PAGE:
'The Moth' is in the UK for 2014 and if you're interested; www.themoth.org
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1 of 1 people found the following review helpful
VINE VOICEon 15 August 2014
Format: PaperbackVine Customer Review of Free Product( What's this? )
Back in 2001, Paul Auster edited a collection called True Tales of American Life, which brought together some of the best non-fiction stories submitted to Auster for his radio show on National Public Radio in the USA. I really enjoyed that collection and am happy to say that if you liked True Tales, this book will appeal to you greatly.

'The Moth' runs live storytelling events where people can recount a true story from their life. The story should last no longer than 15 minutes and has to be told without notes. The live events also have producers on show to help shape and improve the stories.

Because these stories were originally spoken, you do occasionally have moments in the text where the editor has had to include explanations in square brackets (for example if a narrator points to a part of their body); I did feel slightly like I was missing out not being able to see the narrator or, especially, to hear his/her voice. However, that's a very minor gripe, and there is also a website with many of the stories captured on video and/or audio if you're really curious.

There is a wonderful mixture of speakers, from astronauts to former drug addicts. Some of the stories touched me more than others, but because the stories are designed to be spoken in fewer than 15 minutes, the written stories are pretty uniform in length and not too long, so it's easy to stick with a story that doesn't immediately grab you or skip it entirely. Highlights for me included 'Perfect Moments', Brian Finkelstein's devastating account of one phone call to a suicide hotline, and Darryl McDaniels' unexpectedly moving story about his love of Sarah McLachlan's song 'Angel'.

I read this whole collection in a couple of days. The stories and storytellers are varied enough that you never get 'short story fatigue'. I'd recommend this, especially as a book to dip into on a commute or on holiday especially.
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2 of 2 people found the following review helpful
Format: PaperbackVine Customer Review of Free Product( What's this? )
The Moth is a wonderful collection of true stories, as varied as the human life, all concise and brilliantly told. It is a big book to dip in randomly, all stories having something very direct, very human to tell. Some are funny, lots are moving or even harrowing but all are taken straight from life, direct from a lived experience and in a brief, well-told format, and that makes it a pretty rare read. Apparently all these stories are narrated out loud to audiences across the US and that is obviously what gives them this vibrancy in the telling. A great book of human experiences, anecdotal perhaps but essential.
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7 of 8 people found the following review helpful
Format: PaperbackVine Customer Review of Free Product( What's this? )
As an aficionado of life writing and short forms I was greatly looking forward to this. Ah well - I guess you had to be there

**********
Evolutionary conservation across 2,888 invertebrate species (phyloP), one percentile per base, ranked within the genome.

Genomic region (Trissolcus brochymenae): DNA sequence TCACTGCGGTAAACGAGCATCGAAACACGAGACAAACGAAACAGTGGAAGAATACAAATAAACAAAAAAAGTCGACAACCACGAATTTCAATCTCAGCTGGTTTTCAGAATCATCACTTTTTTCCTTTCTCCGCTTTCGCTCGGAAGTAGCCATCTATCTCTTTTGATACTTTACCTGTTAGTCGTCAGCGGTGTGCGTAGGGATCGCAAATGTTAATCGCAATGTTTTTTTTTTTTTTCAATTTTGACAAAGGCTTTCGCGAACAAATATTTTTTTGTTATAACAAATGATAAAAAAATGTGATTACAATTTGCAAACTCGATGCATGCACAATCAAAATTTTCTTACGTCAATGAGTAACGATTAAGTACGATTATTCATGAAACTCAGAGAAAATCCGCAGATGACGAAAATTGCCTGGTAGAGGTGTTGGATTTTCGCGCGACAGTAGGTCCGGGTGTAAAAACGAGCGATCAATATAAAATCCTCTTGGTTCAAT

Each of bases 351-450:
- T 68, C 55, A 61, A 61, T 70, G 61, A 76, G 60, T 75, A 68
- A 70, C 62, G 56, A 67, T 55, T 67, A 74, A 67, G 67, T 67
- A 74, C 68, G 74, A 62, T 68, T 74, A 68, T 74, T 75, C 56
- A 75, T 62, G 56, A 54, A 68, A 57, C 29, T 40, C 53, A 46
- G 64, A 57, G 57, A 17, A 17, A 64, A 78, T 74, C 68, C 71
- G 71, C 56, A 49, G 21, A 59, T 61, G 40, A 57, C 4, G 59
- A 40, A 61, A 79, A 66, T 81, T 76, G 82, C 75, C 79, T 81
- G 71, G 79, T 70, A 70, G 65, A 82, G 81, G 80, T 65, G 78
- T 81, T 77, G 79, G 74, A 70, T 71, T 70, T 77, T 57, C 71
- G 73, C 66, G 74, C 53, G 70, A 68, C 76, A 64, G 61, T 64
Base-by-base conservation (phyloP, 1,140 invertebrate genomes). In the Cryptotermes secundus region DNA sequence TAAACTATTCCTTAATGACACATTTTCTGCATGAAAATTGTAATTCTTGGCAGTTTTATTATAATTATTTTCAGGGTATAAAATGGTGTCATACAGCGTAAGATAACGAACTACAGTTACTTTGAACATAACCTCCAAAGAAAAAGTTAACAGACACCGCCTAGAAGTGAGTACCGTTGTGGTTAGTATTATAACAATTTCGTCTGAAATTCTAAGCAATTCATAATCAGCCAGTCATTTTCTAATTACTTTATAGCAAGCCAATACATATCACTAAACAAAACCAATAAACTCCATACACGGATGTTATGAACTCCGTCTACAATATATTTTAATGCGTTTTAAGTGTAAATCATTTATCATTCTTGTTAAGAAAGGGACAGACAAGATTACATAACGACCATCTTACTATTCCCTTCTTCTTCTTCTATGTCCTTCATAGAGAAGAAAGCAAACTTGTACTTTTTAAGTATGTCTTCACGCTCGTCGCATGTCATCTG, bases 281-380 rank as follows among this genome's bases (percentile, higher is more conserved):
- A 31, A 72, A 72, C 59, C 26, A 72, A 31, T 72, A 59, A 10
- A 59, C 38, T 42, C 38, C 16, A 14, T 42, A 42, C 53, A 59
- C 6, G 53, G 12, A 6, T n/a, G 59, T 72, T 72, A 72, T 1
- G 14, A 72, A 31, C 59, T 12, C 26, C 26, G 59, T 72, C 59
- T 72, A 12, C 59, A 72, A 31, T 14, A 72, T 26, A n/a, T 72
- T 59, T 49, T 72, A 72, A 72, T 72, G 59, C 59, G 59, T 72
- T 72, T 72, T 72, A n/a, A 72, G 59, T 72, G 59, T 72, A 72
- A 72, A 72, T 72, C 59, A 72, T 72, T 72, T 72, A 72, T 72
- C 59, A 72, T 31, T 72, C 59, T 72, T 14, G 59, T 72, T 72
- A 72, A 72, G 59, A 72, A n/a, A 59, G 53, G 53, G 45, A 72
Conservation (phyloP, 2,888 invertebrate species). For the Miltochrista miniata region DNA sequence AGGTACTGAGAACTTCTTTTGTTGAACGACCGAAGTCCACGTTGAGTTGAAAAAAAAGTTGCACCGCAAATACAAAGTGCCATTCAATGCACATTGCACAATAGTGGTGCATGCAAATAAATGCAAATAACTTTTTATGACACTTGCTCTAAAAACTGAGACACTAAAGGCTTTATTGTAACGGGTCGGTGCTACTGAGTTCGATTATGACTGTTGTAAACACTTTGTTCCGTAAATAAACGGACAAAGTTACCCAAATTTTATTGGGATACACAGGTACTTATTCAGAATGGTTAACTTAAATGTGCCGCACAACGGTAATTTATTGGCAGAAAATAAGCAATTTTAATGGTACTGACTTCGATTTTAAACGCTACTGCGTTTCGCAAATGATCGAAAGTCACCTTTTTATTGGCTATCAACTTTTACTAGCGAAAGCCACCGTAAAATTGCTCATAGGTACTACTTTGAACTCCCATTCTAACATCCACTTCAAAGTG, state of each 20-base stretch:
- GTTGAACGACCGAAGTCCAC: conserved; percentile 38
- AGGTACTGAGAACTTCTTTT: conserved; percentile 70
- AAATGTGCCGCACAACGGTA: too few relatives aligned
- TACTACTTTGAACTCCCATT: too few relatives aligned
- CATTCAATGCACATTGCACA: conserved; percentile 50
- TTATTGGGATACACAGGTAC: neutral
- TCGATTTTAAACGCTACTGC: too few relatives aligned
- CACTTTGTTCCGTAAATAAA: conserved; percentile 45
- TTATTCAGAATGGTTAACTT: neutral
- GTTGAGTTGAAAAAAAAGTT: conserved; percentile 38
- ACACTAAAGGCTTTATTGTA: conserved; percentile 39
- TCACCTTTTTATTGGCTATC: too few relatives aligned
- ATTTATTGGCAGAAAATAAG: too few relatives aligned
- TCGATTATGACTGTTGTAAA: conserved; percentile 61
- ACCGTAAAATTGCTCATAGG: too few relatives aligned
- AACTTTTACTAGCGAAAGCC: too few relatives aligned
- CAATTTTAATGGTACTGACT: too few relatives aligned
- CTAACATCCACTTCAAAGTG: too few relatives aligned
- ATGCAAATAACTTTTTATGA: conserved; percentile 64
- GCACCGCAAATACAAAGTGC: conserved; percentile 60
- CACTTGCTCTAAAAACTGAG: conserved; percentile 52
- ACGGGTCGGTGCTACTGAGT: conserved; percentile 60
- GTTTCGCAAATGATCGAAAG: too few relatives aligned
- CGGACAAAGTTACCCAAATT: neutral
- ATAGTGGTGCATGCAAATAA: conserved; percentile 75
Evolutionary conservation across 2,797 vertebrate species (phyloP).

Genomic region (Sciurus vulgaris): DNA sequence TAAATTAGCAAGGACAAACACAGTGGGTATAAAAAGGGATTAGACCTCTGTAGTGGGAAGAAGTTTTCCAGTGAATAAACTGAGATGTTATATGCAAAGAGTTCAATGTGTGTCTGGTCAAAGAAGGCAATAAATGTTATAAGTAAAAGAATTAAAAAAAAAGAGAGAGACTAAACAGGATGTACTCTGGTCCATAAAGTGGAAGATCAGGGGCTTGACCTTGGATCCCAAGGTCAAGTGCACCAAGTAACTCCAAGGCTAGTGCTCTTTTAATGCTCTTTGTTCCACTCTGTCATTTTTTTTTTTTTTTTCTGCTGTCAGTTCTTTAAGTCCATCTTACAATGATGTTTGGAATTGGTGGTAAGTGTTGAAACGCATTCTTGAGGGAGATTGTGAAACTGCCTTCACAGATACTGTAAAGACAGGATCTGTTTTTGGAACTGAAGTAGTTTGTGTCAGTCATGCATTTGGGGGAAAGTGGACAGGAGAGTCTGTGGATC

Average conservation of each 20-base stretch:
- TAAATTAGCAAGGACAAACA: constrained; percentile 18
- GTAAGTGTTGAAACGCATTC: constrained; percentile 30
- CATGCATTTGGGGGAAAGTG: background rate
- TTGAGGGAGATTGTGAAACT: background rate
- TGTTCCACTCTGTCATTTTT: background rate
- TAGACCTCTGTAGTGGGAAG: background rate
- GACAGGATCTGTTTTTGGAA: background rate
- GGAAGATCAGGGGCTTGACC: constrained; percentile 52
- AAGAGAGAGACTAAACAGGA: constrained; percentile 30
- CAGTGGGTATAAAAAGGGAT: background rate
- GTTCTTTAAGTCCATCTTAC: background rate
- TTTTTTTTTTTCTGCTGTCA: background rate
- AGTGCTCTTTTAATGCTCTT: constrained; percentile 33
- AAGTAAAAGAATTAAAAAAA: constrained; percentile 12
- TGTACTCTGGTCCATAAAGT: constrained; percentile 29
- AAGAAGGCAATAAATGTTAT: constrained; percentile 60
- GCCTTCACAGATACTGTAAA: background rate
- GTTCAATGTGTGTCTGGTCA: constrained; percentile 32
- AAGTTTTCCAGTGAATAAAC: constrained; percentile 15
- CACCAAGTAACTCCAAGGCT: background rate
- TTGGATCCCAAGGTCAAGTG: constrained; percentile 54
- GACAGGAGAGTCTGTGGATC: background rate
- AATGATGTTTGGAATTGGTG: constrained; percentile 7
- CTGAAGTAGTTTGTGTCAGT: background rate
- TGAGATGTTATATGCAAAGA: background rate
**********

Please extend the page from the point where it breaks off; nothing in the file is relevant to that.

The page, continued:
Actually, Sedaris is a case in point. I can't abide his broadcasts (that voice! those audiences!) On the page his bile is sometimes - not always - cherishable. There's no bile here. This is Reader's Digest territory, sentimental even when on Death Row. To take the case of one contributor, Adam Gopnik's family saga Paris to the Moon is pleasingly wry, and while I'm sure in context the piece chosen here would be fine, on its own it's just ick-making

Perhaps that word 'extraordinary' on the cover should have wised us up (though the American original just says 'true'). Given the wealth of material at her disposal, the buck stops squarely with the compiler. Her background is in TV, which I don't watch myself. I have to say that on amazon.com no one has given this less than a three, so my view (a grudging 1.6, folks!) may be safely dismissed; if you think you're the kind of person who might like this, you probably are. Apparently Reader's Digest reaches more readers with household incomes of $100,000+ than Fortune, The Wall Street Journal and Business Week combined. (Pity the time-poor.) And there was me thinking it had gone belly-up
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2 of 2 people found the following review helpful
Format: PaperbackVine Customer Review of Free Product( What's this? )
Collection of short stories that are all true and this is what makes them all the more interesting. There is a mixed bag of topics and they are all interesting. However, I felt that overall it didn't quite live up to the hype of the cover/description. They are not all stories that impact you in such a way that you will never forget them. However, there is much to enjoy and being short, they can be read and enjoyed in 15 minutes or so.
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2 of 2 people found the following review helpful
VINE VOICEon 25 June 2014
Format: PaperbackVine Customer Review of Free Product( What's this? )
A fantastic collection of short stories. You can pick up the book and flash through another delightful story with ease. The only downside is that you do eventually run out of stories, but that's not to say that quite a few aren't worth re-reading.

I hope they continue to publish more and more versions. I haven't read through something like this in far too long, and it was a real treat. Highly recommended.
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2 of 2 people found the following review helpful
Format: PaperbackVine Customer Review of Free Product( What's this? )
This book draws on an American tradition (which may be about to cross the pond) of telling stories - so long as they are true and first hand. This selection of 50 stories is divided into themed sections eg 'Innocents Abroad', 'Coming Home', It is attractively designed and laid out, and there is bound to be a story among the 50 included that catches your imagination. Recommended for dipping into.